Let me know of your final decision!
    Last edited: Dec 11, 2009
  6. Dec 11, 2009 #5
    Thanks sokrates. I should have asked about the set: mathematica, maple, matlab and mathcad, instead. Are there any I've left out?

    I've very torn about this. I've become so enamored with mathematica over a few days, that I could be willing to put up with a lot of extra effort and unfriendliness to use it over other languages.

    Second to this, I have some pretty odd requirements. I need a language to handle differential geometry. I need to manipulate tensors in eight dimensions, and it could get worse--like sixteen or more. I need to be able to map four dimensional complex-valued tensors to eight dimensional real-valued tensors in eight dimensions. I need to partition tensors in space-time coordinates into subspaces such as space4 and space3time1.

    Can maple manage my odd requirements?
    Last edited: Dec 11, 2009
  7. Dec 11, 2009 #6
    Well, honestly that goes way over my experience with Maple, but as far as I know (also from the book I mentioned) if Mathematica can handle it, Maple should be able to as well, in principle.

    Of course, for the specific thing you want, you might need additional toolboxes etc... With a quick google search I found separate, stand-alone toolboxes (like atlas) for Maple on what you mention but I don't know whether you need such a thing or not.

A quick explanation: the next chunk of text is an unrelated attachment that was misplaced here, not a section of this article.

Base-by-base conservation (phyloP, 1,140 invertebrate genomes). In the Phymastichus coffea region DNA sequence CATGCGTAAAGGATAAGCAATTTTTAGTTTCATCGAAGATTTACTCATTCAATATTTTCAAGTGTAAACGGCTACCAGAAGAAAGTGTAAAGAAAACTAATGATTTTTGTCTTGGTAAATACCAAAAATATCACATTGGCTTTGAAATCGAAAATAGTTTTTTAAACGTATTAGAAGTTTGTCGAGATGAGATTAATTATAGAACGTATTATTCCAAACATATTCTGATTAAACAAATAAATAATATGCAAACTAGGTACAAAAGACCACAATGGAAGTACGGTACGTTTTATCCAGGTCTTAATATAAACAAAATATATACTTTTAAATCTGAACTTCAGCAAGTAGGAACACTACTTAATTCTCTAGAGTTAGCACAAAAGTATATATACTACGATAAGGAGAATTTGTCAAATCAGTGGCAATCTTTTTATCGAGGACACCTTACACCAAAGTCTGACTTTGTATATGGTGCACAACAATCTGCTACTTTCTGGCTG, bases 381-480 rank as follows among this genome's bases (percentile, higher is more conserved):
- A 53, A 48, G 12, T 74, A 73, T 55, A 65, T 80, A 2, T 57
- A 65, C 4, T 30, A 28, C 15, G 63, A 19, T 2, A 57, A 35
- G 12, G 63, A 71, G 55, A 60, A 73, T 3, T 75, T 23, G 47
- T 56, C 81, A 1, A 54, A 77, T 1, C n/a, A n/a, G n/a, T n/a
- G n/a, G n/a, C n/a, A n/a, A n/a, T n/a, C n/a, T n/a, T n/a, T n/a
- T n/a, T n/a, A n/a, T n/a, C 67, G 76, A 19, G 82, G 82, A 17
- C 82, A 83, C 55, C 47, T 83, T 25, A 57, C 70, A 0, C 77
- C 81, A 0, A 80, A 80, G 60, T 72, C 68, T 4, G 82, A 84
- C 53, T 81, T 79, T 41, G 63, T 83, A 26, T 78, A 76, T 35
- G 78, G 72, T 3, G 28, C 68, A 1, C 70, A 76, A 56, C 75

If your experience with Mathematica is just a few days long, I'd consider switching. Have you started your work on differential geometry in Matehmatica already? what are the specific functions you are using? I am pretty sure they have Maple equivalents.

    Believe me, it's worth the effort. It's one step going back, and hundred yards forward.
  8. Dec 11, 2009 #7
    This is true.

    Egads. Now I'm really torn. I'll do the research on Maple. How much does a private edition cost? Maybe I could buy both.
    Last edited: Dec 11, 2009
  9. Dec 11, 2009 #8
    This http://en.wikipedia.org/wiki/Comparison_of_computer_algebra_systems" [Broken] might be helpful.
    Last edited by a moderator: May 4, 2017
  10. Dec 12, 2009 #9


    Staff: Mentor

    I fully agree that the OP should check his options, but the things you mention here I am very aware of and consider them to be a significant advantage of Mathematica over all other math systems. The notational consistency is a big advantage. You always know that a square bracket is a function call and that a parenthesis is defining order of precedence, there is never any ambiguity which saves lots of time in debugging and troubleshooting. You automatically know that any custom function you write will not conflict with any built-in function simply by starting it with a lower case. Also if you don't know the name of a function you can usually guess it immediately. I really value the notational consistency of Mathematica.
  11. Dec 12, 2009 #10


    Staff: Mentor

    In mathematica there are a variety of set operators depending on what assignment you want made and what you want it associated with and when you want it evaluated. For example, the UpSet operator (^=) associates the assignment with the symbol at the first level in the lhs, and the TagSet operator (/:) associates the assignment with any arbitrary symbol, not necessarily even appearing in the lhs or the rhs. There is also SetDelayed which sets the lhs to the rhs, but defers evaluation of the rhs until the lhs is called. There is also Rule (->) which sets the lhs to the rhs for the purpose of a single expression, but does not associate the rule with either the lhs nor the rhs. Basically, there is a flavor of Set for most needs.
  12. Dec 12, 2009 #11
    I found a price holiday price break on mathematica 7 home edition for 250,http://www.wolfram.com/holiday/" --either that, or they are set to release version 8.